As a picture book writer, I have days where I only write one sentence or change a few words. At the end of the day, what I’ve completed seems so…small. But day after day turns into year after year of those small steps. Those small words soon become polished drafts of manuscripts that go on to become published books. And look! Now I have a whole career built out of small steps!
Because several of my books are educational, linked to environmentalism, or tied to science and social studies issues, I often get introduced as an activist, environmentalist, or a community leader. Sometimes, I feel it’s too generous of a title for me. But if I step back, I see that little things I have done to carve out a greener life. I can see that the impact, or reach, has been far greater than I ever imagined.
Many of the students I have visited across the United States and the world, especially those who have read One Plastic Bag—a book about environmentalist Isatou Ceesay—realize that one person can make a difference. Students and activists start small and consistently and persistently work toward a goal. Over time, and together with others, small acts of environmentalism, kindness, or bravery add up to better realities for people and planet.
So what stops us from trying something new, even something small? When it comes to environmental issues, we can be overwhelmed by all that we aren’t doing. Our guilt or fear can cause us not to try; we feel like we’ll never be doing enough.
But instead of dwelling on what we’re not doing in our classrooms or homes, let’s look at every little task of the day and find opportunities to do! That’s right—every small thing we do from taking a shower to getting dressed to making a Facebook post becomes an opportunity to do good. Here are some examples:
1. Pour small amounts of cereal or milk into your bowl—you can always refill if you’re hungry!
2. Choose organic clothing materials instead of synthetics or buy from second hand stores
3. Watch a YouTube video to learn how to fix something rather than buy a new one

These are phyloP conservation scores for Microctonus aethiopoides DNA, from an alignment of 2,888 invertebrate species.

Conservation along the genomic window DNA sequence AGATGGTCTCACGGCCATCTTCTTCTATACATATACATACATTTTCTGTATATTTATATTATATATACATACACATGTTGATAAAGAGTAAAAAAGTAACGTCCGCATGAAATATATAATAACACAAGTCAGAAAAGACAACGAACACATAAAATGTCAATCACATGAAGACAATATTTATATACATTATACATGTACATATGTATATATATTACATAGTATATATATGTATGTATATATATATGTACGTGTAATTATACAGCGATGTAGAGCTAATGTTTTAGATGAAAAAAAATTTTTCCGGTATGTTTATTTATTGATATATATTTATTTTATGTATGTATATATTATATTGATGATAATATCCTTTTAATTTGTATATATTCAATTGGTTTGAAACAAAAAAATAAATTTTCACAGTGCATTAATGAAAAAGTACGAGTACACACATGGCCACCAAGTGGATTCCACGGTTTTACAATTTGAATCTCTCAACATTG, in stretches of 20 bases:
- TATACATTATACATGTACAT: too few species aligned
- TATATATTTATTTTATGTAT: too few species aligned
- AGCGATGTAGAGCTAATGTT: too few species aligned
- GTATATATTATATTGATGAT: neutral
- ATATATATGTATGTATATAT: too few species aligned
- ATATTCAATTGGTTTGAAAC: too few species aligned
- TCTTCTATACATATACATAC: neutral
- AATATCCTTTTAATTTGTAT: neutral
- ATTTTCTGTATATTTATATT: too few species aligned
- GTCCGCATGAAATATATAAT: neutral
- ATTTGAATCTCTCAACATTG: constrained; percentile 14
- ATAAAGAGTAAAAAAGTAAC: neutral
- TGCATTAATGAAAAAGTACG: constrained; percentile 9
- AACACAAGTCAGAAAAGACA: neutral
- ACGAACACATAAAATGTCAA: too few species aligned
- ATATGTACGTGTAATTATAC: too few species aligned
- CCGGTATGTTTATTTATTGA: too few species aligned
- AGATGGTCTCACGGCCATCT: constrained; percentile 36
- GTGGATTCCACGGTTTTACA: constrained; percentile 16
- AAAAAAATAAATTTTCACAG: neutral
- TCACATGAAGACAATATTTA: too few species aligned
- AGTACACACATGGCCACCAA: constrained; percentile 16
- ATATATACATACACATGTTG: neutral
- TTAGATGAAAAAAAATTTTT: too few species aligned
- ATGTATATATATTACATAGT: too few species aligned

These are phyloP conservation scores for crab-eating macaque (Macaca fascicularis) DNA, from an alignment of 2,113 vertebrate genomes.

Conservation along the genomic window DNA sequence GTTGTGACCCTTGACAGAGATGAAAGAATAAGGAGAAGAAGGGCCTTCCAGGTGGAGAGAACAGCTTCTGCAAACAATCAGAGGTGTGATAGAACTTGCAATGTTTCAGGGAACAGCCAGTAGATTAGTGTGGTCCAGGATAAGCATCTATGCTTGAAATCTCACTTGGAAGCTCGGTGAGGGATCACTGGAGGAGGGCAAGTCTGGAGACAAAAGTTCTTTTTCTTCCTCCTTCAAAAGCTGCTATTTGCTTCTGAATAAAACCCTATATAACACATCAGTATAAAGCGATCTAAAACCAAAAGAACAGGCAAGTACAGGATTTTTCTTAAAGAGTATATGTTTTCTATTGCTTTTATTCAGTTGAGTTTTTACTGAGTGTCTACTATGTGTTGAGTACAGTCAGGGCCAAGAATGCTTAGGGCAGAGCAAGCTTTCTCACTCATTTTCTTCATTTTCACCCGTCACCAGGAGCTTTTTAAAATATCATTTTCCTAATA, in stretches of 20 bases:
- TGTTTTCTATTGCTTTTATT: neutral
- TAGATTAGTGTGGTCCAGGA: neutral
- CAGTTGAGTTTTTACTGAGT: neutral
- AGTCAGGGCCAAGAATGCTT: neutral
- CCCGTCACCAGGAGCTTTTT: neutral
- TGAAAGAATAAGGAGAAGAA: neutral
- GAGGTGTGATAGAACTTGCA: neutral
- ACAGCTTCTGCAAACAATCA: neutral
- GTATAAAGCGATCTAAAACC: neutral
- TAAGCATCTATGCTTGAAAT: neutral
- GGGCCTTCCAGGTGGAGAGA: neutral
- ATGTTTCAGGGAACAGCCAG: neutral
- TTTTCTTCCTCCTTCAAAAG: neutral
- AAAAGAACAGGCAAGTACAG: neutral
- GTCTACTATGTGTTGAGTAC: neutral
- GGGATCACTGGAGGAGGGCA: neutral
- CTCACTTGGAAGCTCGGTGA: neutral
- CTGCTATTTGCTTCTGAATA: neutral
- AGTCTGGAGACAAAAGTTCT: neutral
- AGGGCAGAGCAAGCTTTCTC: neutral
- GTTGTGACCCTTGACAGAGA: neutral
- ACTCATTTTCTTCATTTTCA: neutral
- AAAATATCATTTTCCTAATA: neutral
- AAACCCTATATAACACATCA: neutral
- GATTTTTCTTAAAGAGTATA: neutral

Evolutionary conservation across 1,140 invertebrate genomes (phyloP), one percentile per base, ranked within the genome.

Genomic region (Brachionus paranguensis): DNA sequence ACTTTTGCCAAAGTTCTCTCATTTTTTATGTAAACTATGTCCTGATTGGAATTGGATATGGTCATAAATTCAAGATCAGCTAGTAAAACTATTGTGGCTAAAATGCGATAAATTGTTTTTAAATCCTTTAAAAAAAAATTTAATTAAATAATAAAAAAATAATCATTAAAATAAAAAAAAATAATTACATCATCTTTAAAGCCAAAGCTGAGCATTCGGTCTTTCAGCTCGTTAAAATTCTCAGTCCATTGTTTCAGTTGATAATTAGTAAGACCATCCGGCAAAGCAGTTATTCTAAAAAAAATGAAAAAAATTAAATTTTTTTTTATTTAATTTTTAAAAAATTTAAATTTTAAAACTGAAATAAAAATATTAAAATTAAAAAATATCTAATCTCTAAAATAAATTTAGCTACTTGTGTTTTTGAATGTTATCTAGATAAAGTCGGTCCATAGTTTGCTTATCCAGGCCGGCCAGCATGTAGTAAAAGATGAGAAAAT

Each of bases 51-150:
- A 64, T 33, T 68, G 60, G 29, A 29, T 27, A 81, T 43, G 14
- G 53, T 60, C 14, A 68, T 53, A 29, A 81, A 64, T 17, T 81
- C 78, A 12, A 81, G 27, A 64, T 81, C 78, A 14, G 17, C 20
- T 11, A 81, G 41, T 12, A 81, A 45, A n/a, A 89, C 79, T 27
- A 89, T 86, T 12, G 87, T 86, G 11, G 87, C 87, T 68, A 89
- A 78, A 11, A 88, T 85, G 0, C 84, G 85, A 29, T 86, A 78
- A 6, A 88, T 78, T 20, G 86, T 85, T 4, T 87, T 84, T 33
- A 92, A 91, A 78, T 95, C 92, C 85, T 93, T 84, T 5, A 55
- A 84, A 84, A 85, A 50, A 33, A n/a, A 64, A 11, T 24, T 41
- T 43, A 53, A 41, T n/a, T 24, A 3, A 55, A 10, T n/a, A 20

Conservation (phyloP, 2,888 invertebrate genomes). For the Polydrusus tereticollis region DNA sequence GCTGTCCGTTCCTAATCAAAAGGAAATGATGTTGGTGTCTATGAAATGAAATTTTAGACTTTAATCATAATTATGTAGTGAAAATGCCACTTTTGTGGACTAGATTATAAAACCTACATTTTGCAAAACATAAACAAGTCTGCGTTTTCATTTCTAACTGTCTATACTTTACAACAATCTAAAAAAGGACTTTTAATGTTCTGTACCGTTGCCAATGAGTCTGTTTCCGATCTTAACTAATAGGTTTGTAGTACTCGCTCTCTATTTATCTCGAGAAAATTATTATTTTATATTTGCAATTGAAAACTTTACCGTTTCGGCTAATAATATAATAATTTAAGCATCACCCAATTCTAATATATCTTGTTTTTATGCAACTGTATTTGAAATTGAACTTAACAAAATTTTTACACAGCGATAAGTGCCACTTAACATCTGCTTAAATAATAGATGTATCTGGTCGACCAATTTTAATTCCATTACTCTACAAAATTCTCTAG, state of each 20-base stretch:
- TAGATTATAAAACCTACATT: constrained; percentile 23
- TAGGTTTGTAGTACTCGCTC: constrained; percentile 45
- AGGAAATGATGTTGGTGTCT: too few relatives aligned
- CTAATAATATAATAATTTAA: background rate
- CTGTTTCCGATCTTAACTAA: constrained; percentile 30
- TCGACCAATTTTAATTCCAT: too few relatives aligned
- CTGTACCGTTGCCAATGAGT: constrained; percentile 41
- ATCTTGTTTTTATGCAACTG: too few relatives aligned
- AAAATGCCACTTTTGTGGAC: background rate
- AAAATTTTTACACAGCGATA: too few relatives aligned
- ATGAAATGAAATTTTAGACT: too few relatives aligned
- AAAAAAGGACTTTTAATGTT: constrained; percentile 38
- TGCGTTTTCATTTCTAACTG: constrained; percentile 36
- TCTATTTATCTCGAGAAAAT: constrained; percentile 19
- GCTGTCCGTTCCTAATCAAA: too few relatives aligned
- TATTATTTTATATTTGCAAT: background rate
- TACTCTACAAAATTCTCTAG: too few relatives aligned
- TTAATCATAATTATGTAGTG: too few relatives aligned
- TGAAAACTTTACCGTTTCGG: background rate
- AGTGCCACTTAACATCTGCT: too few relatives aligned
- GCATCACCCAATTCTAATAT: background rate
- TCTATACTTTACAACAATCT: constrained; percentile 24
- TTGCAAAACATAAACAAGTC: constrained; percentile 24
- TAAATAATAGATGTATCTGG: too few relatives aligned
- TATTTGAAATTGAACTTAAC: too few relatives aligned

4. Make a special waste bin for hazardous items such as batteries or expired medicines, and learn the best method for disposing of them within your community
5. Skip the straw—when you go out to eat, order “water, no straw” for example
6. Bring utensils with you or keep some in your vehicle or purse
7. Ask for a box at the grocery store or bring reusable bags instead of taking new ones at stores
8. Pack your school lunch in containers rather than throw-away bags or wrapping
9. Wash and reuse any plastic ware or baggies that come home with you or your children
10. Unplug your TV, video games, toaster, or other appliances when not in use
11. Put your cell phone on Airplane Mode to save battery life
12. Eat more vegetarian meals
13. Dress in layers so you can use less A/C or heat, or aren’t limited to staying indoors
14. Check out books from the library that are environmental – libraries make purchasing decisions based on what gets checked out, and they withdraw books that don’t get read
15. When you see a company making a good environmental choice, Tweet and share it
16. Support environmentalists and scientists by sharing their research, findings, and news on Facebook and other social media
Just during my Authors for Earth Day events in the past two years, I’ve spent time with more than 1,000 students and teachers. Imagine the impact if each did just one of these things every single day? Wow. And what other small things would you add to this list? Let’s get started turning small into BIG!
Miranda Paul is award-winning author of several picture books, including of One Plastic Bag and Water is Water, both named Junior Library Guild selections. Her titles have received starred reviews from School Library Journal and Publisher’s Weekly in addition to being named to several recommended and “best of” reading lists. Learn more at www.mirandapaul.com.